Kevin Kyungsuk Park

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The failure of axons to regenerate is a major obstacle for functional recovery after central nervous system (CNS) injury. Removing extracellular inhibitory molecules results in limited axon regeneration in vivo. To test for the role of intrinsic impediments to axon regrowth, we analyzed cell growth control genes using a virus-assisted in vivo conditional(More)
Despite the essential role of the corticospinal tract (CST) in controlling voluntary movements, successful regeneration of large numbers of injured CST axons beyond a spinal cord lesion has never been achieved. We found that PTEN/mTOR are critical for controlling the regenerative capacity of mouse corticospinal neurons. After development, the regrowth(More)
Axon regeneration failure accounts for permanent functional deficits following CNS injury in adult mammals. However, the underlying mechanisms remain elusive. In analyzing axon regeneration in different mutant mouse lines, we discovered that deletion of suppressor of cytokine signaling 3 (SOCS3) in adult retinal ganglion cells (RGCs) promotes robust(More)
Failure of axon regeneration after central nervous system (CNS) injuries results in permanent functional deficits. Numerous studies in the past suggested that blocking extracellular inhibitory influences alone is insufficient to allow the majority of injured axons to regenerate, pointing to the importance of revisiting the hypothesis that diminished(More)
A formidable challenge in neural repair in the adult central nervous system (CNS) is the long distances that regenerating axons often need to travel in order to reconnect with their targets. Thus, a sustained capacity for axon regeneration is critical for achieving functional restoration. Although deletion of either phosphatase and tensin homologue (PTEN),(More)
Normal visual function in humans is compromised by a range of inherited and acquired degenerative conditions, many of which affect photoreceptors and/or retinal pigment epithelium. As a consequence the majority of experimental gene- and cell-based therapies are aimed at rescuing or replacing these cells. We provide a brief overview of these studies, but the(More)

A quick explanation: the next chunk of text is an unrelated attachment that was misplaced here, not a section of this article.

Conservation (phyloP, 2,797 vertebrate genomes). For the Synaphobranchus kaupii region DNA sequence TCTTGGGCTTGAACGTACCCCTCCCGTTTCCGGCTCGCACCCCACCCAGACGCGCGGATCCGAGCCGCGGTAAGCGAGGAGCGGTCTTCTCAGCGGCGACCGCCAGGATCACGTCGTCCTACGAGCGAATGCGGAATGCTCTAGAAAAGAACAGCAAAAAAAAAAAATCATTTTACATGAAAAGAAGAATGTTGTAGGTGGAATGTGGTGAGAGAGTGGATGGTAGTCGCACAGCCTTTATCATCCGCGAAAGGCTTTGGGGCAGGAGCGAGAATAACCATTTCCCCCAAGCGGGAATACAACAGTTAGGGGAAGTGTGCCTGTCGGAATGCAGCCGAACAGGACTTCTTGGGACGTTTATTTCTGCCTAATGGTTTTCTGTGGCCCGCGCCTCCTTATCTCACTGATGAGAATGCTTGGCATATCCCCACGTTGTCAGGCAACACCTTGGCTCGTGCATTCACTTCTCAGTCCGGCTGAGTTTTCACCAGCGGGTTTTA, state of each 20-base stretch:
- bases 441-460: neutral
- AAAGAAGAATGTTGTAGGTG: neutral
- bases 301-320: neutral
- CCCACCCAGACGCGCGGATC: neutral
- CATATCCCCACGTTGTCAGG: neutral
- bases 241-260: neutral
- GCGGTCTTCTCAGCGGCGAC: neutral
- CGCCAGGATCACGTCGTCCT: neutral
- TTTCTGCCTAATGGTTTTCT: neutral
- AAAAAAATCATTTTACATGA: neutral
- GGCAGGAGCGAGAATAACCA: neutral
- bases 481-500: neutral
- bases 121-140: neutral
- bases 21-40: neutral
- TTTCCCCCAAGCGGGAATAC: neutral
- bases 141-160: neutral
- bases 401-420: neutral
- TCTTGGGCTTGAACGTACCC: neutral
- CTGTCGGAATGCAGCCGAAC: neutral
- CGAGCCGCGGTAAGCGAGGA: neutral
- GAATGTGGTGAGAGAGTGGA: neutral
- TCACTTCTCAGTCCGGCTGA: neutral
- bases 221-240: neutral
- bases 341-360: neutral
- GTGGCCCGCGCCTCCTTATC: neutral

How axon regeneration is controlled in both PNS and CNS remains elusive. Mechanistic studies of axon growth during development and axon regeneration after injury reveal the PTEN dependent molecular mechanism as a commonality. This pathway could impact the processes occurring in the neuronal soma, such as mTOR-regulated protein translation, and in the axons,(More)
We have shown previously that intraocular elevation of cAMP using the cAMP analog 8-(4-chlorophenylthio)-cAMP (CPT-cAMP) failed to promote axonal regeneration of axotomized adult retinal ganglion cells (RGCs) into peripheral nerve (PN) grafts but significantly potentiated ciliary neurotrophic factor (CNTF)-induced axonal regeneration. Using the PN graft(More)
Injury to the CNS leads to formation of scar tissue, which is important in sealing the lesion and inhibiting axon regeneration. The fibrotic scar that comprises a dense extracellular matrix is thought to originate from meningeal cells surrounding the CNS. However, using transgenic mice, we demonstrate that perivascular collagen1α1 cells are the main source(More)
Injured adult retinal ganglion cells (RGCs) regrow axons into peripheral nerve (PN) grafted onto cut optic nerve. Survival and regeneration of RGCs is increased by intraocular injections of ciliary neurotrophic factor (CNTF) and axonal regeneration is further enhanced by co-injection of a cyclic AMP analogue (CPT-cAMP). Based on these data, and because(More)